So, I think when peoples ask: How can I keep my loved ones safe from traffickers? The best answer is to talk with your family about keeping their bodies safe, what to do if someone makes them feel unsafe, and that you are a safe person to turn to if they need help.

How can the general public help survivors and efforts against human trafficking?

I would encourage folks in Missouri to reach out to the Missouri Coalition Against Trafficking & Exploitation, or CATE, to determine the best way to help. There’s always going to be pantry-related and feminine hygiene-related needs. Right now, there is a critical need for housing related support, so donations would be welcome to help facilitate crisis housing stabilization. People can do all kinds of things. They could have a movie night with their family or friends featuring a documentary about trafficking and have a conversation about it afterwards. There are also a number of different regional coalitions around the state that would be happy to offer information about trafficking.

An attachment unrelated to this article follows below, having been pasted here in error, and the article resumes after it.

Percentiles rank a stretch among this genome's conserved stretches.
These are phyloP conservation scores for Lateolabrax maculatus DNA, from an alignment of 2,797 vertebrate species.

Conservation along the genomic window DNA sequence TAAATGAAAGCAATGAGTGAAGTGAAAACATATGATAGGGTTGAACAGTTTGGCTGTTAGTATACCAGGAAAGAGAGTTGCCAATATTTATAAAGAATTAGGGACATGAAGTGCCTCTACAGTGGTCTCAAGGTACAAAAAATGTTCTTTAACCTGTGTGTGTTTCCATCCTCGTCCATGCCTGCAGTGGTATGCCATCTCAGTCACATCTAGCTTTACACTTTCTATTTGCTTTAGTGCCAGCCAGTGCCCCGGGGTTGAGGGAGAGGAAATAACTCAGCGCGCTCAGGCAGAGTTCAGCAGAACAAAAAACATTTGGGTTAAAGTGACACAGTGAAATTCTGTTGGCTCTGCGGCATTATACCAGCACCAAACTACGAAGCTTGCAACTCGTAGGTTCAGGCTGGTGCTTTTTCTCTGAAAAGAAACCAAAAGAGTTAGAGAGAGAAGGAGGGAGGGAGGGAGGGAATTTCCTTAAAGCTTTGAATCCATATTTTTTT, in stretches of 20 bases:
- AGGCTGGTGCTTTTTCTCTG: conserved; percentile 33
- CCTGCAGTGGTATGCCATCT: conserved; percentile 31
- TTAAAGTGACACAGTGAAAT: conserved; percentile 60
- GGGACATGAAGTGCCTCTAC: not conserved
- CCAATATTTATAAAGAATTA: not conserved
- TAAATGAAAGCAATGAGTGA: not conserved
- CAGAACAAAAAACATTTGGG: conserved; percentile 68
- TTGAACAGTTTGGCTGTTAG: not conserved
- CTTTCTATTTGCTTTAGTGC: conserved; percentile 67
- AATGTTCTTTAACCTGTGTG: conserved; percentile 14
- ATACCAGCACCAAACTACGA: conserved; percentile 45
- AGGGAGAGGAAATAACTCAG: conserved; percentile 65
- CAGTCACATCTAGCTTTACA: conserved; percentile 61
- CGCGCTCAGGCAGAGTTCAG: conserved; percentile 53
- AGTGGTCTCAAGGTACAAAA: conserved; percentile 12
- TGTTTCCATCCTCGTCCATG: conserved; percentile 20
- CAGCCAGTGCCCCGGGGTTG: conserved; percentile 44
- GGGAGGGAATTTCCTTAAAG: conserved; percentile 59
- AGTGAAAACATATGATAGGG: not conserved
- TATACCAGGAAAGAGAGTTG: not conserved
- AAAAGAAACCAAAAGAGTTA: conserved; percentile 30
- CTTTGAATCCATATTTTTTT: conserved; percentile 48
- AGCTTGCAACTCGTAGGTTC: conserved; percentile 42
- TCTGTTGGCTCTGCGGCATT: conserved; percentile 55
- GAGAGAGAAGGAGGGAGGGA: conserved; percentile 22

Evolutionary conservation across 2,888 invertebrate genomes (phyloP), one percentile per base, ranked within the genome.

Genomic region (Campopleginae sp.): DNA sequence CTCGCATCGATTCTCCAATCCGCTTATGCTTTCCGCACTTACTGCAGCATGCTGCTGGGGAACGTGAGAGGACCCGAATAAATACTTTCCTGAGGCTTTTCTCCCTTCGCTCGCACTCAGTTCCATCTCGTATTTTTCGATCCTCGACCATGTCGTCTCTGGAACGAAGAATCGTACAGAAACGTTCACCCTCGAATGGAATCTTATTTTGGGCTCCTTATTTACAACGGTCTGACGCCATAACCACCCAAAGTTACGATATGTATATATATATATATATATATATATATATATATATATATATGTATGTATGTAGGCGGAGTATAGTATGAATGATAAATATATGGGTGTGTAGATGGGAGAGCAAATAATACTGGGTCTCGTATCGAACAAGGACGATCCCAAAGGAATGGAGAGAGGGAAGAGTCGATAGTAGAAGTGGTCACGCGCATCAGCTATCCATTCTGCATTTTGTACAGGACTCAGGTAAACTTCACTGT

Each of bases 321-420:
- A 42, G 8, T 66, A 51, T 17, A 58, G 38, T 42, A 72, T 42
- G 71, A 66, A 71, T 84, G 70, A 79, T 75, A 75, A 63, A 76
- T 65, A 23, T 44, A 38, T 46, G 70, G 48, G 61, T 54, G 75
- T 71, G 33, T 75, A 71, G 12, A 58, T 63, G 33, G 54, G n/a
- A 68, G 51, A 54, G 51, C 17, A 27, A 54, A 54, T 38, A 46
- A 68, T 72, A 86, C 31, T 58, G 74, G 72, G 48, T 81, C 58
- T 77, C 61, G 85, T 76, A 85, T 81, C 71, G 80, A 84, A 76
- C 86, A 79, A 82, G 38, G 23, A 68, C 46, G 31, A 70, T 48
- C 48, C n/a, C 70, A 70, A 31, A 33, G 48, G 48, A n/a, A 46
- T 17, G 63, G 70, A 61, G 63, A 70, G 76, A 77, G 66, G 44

From a broader perspective, there’s so much resilience and strength that these survivors have had to draw on that we don’t talk about at all, and I think that is a huge disservice. Generally, when we talk about human trafficking survivors, we talk about them as broken and damaged that need a blank slate to be built up again. That totally negates the fact that they had to draw on an incredibly intense amount of agency, strength, and resilience to have survived the experience of exploitation.

Preble says that if anyone believes that they have identified a human trafficking survivor, they should reach out to the national hotline at 1-888-373-7888.